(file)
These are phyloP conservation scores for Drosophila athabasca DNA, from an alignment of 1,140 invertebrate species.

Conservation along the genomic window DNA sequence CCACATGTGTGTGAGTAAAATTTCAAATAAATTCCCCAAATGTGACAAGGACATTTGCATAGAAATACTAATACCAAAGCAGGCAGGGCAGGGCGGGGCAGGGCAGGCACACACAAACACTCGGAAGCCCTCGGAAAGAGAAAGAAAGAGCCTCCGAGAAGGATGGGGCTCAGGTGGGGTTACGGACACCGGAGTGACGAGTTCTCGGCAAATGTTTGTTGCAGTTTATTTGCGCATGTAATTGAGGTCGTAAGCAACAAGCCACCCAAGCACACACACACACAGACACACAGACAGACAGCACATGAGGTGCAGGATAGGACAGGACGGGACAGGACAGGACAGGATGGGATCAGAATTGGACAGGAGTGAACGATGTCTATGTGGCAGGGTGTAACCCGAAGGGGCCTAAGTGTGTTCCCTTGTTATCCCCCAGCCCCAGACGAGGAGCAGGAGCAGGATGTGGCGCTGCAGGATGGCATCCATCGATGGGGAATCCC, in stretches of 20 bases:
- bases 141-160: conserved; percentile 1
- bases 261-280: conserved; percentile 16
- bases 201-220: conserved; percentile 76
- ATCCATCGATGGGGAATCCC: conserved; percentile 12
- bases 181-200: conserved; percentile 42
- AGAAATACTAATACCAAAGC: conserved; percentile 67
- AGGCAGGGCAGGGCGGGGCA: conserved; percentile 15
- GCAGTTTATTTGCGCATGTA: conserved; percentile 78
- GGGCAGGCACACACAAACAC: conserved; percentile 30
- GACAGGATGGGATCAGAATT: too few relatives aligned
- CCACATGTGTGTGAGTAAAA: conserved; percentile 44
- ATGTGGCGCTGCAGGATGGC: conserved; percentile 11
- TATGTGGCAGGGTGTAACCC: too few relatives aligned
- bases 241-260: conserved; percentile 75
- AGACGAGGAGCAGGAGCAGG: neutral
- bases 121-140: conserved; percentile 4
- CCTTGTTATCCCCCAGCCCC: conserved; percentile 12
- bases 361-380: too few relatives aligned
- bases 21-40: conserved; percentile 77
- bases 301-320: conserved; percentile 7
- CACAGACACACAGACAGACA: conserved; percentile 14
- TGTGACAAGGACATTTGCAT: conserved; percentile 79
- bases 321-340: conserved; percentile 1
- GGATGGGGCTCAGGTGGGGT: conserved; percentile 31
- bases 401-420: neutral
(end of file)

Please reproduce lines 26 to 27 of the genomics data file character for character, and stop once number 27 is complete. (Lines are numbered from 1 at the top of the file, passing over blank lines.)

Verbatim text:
- GGATGGGGCTCAGGTGGGGT: conserved; percentile 31
- bases 401-420: neutral